The Employee Benefits Practice is pleased to present the Employee Benefits Developments Newsletter for the month of April 2021. Click on the links below for more information on each specific development or case.
Circuit Court Finds Claims of ERISA Fiduciary Breach Do Not "Relate to" Employment for Purpose of Employment-Based Arbitration Agreement
Release of Claims Fails to Block ERISA Lawsuit
Amounts Paid for Personal Protective Equipment Treated as Medical Expense
Fidelity Not Acting as ERISA Fiduciary in Charging Access Fee to Mutual Funds Hosted on its Retirement Plan Investment Platform
District Court Holds TPA is a Fiduciary and Exclusion of Autism Treatment Violated Parity Act
Claims Administrator Potentially Liable for Delay in Paying Claims
With a 2-1 split decision, the Second Circuit reversed and remanded a district court decision compelling a former employee to arbitrate his ERISA fiduciary breach claims, although the defendant was not a party to the agreement requiring arbitration of employment-related claims. We previously reported on the district court’s decision to compel arbitration here.
Clive Cooper participated in the DST Systems, Inc. 401(k) Profit Sharing Plan (“Plan”) whose investments were managed by Ruane Cunniff & Goldfarb Inc. After Cooper realized the benefit he was going to receive from the Plan was not nearly what he expected it would be, Cooper accused DST and Ruane of fiduciary breaches under ERISA, alleging losses exceeding $100 million arising from imprudent investments, failure to monitor, self-dealing, and excessive fees. After filing suit in the district court, Cooper voluntarily dismissed DST from the lawsuit leaving Ruane as the sole defendant.
When Cooper became a DST employee, he received an Associate Handbook containing an Arbitration Program and Agreement covering “all legal claims arising out of or relating to employment.” The district court found that Cooper’s claims for alleged mismanagement of Plan assets “arose out of” and “related to” his employment with DST and, hence, were subject to arbitration. As a result, the judge held that Ruane could compel arbitration, although not a signatory under the Arbitration Agreement, under the doctrine of equitable estoppel.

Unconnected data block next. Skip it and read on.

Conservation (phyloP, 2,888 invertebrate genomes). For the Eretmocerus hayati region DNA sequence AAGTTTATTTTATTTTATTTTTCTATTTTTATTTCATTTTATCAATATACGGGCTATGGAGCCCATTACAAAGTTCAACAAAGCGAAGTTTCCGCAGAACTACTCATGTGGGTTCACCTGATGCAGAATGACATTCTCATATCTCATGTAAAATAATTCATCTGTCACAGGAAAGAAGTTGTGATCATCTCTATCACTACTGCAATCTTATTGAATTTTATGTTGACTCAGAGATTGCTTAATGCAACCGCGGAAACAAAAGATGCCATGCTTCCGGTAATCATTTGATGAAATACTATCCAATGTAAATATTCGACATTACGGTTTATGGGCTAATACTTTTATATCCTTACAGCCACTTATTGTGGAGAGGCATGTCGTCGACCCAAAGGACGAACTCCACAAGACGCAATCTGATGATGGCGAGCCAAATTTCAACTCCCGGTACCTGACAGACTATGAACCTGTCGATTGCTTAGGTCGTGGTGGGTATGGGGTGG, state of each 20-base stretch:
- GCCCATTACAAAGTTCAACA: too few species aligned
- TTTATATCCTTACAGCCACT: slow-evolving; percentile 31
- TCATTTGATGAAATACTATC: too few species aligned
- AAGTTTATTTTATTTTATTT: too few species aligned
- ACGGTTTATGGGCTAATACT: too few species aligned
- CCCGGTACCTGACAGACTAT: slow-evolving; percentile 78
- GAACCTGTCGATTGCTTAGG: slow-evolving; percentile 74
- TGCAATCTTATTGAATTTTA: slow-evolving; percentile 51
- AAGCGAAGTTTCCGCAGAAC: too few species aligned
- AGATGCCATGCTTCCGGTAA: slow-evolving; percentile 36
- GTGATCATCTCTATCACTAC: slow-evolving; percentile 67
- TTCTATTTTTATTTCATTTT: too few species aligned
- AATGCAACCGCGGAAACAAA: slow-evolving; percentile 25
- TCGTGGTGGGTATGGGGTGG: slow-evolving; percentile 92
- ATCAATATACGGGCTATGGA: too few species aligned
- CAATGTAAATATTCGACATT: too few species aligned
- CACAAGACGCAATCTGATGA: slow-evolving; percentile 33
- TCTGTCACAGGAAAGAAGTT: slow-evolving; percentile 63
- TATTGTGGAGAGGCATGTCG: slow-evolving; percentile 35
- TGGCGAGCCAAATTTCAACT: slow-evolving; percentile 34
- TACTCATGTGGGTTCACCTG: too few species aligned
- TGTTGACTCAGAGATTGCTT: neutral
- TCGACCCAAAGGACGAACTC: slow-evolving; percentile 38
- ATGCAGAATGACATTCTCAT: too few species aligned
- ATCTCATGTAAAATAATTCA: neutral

On appeal, the Second Circuit reversed the district court’s order to arbitrate and remanded the case for further proceedings. First, the circuit court noted that despite the Federal Arbitration Act’s national policy favoring arbitration, courts may only order arbitration of a dispute when the parties agreed to arbitrate the dispute. Thus, the question became whether Cooper’s claims against Ruane were covered by the phrase “all legal claims arising out of or relating to employment” in the Arbitration Agreement.
Following persuasive precedent from the Fifth and the Eleventh Circuits, the court decided that the “but for” test is not the appropriate inquiry when the interpreting the phrase “relating to” in the context of an employment-based arbitration agreement. Instead, the Second Circuit ruled that “in the context of an employment arbitration agreement, a claim will ‘relate to’ employment only if the merits of that claim involve facts particular to an individual plaintiff's own employment.”
In Cooper’s case, the court found that “none of the facts relevant to the merits of Cooper's claims against Ruane relates to his employment. Cooper's claims hinge entirely on the investment decisions made by Ruane; the substance of his claims has no connection to his own work performance, his evaluations, his treatment by supervisors, the amount of his compensation, the condition of his workplace, or any other fact particular to Cooper's individual experience at DST.” Consequently, the district court’s order to compel arbitration was reversed and remanded.
Notably, the Second Circuit decided not to resolve an increasingly common conundrum. The Second Circuit has “construed ERISA § 502(a)(2) to require parties suing on behalf of a plan to demonstrate their suitability to serve as representatives of the interests of other plan stakeholders.” When arbitration clauses prohibit joinder of multiple parties, however, it is unclear how an employee can bring an ERISA suit that satisfies the adequacy-of-representation requirement while also comply with the arbitration agreement. As the court said, “Either [the claimant] brings a claim in arbitration in some representative capacity, as our case law requires, and the claim is dismissed for violating the Agreement's prohibition on bringing claim in a representative capacity; or she brings a claim absent the required procedural safeguards, and courts in this Circuit decline to enforce any award she secures in arbitration for running afoul of [the adequacy-of-representation requirement].” This part of the decision is dicta, but it is an issue that will require the court’s full attention soon.
This case is a reminder that arbitration clauses can only reach so far and need to be drafted carefully. Companies with large retirement plans that wish to implement an arbitration agreement to encompass ERISA fiduciary breach claims should discuss the potential pitfalls, like having a substantial number of arbitrations filed at once, with legal counsel.
Cooper v. Ruane Cunniff & Goldfarb Inc., 990 F.3d 173 (2d Cir. 2021).